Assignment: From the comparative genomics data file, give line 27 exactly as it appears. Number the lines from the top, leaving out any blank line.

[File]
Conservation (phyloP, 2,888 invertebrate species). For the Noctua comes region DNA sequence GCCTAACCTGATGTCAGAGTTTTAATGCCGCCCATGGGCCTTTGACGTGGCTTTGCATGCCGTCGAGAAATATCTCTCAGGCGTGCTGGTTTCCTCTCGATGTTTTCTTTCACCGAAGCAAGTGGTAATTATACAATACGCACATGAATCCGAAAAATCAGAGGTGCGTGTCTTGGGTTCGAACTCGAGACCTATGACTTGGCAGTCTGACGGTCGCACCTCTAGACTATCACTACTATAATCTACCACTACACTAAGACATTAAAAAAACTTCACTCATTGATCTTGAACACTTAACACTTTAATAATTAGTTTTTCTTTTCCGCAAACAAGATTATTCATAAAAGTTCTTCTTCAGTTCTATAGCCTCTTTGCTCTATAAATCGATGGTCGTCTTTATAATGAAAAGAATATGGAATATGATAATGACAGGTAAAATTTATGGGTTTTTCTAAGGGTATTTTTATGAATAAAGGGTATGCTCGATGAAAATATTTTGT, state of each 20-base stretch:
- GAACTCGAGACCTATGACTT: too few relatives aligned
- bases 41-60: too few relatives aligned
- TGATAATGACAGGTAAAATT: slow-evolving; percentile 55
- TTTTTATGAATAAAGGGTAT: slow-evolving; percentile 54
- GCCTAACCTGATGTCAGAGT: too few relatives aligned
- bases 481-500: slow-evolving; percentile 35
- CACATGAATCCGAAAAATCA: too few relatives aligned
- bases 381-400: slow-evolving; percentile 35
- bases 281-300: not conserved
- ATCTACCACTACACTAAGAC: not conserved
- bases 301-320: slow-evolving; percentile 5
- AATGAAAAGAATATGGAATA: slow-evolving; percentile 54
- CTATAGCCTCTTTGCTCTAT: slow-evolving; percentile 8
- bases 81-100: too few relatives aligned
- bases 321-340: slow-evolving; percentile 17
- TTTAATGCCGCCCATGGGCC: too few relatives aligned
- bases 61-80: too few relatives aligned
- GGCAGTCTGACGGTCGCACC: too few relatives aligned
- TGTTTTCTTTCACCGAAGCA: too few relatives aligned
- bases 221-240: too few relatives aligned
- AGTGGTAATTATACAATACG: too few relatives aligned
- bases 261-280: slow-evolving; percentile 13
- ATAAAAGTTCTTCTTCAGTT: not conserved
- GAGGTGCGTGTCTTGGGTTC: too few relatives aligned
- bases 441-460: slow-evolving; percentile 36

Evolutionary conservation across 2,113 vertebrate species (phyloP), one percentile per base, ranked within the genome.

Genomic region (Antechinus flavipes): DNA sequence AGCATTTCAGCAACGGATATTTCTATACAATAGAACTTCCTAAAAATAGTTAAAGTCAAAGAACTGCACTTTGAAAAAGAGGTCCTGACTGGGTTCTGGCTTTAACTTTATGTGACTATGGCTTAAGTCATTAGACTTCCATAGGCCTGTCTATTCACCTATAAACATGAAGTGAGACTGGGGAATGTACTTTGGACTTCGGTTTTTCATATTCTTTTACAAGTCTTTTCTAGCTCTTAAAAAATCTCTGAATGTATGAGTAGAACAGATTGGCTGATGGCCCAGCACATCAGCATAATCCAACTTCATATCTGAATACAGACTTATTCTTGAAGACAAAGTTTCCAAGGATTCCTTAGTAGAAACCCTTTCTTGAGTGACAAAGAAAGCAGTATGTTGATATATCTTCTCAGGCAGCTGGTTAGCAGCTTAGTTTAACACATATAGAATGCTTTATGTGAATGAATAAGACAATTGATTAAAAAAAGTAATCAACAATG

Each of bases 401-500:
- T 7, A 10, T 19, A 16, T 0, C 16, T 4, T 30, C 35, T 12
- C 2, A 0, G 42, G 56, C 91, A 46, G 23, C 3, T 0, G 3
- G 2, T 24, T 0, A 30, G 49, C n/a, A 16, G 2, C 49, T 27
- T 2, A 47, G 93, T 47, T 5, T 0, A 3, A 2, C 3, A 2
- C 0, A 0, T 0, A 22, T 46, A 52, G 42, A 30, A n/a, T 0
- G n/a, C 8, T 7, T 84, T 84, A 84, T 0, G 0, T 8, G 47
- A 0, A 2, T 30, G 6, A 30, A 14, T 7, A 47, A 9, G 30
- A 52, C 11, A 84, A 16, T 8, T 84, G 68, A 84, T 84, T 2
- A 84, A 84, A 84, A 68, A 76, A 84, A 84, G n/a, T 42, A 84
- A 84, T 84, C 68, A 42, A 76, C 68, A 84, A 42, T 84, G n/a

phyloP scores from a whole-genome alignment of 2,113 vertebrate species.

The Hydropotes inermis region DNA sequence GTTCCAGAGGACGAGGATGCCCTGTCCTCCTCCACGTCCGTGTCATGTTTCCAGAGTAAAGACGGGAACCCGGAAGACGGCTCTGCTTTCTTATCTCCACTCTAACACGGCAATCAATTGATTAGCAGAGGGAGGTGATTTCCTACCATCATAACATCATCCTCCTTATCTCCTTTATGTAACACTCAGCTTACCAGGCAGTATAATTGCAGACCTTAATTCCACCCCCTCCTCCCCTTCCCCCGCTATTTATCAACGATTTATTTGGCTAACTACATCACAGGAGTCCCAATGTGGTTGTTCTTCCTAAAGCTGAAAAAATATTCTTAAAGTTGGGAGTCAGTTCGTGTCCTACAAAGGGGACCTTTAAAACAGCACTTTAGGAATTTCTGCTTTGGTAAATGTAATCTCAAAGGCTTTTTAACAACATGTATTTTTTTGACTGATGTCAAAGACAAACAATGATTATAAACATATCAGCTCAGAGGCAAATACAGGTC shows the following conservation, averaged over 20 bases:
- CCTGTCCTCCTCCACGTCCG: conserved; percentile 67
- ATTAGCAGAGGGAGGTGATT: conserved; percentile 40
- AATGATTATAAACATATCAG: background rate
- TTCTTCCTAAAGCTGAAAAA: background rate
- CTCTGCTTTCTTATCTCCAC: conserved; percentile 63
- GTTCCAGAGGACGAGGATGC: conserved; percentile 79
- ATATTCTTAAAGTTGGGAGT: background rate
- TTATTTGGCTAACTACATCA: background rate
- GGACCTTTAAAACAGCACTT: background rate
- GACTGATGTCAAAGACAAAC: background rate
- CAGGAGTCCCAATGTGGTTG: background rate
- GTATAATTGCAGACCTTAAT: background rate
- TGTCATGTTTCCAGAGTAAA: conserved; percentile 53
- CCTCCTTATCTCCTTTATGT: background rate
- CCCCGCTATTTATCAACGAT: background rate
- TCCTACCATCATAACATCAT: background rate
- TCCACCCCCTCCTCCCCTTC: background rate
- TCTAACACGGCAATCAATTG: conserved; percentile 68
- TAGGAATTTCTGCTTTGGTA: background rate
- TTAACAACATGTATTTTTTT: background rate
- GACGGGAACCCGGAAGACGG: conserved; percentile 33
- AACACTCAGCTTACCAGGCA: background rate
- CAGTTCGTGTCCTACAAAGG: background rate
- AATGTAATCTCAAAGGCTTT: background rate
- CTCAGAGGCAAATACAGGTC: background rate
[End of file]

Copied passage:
Evolutionary conservation across 2,113 vertebrate species (phyloP), one percentile per base, ranked within the genome.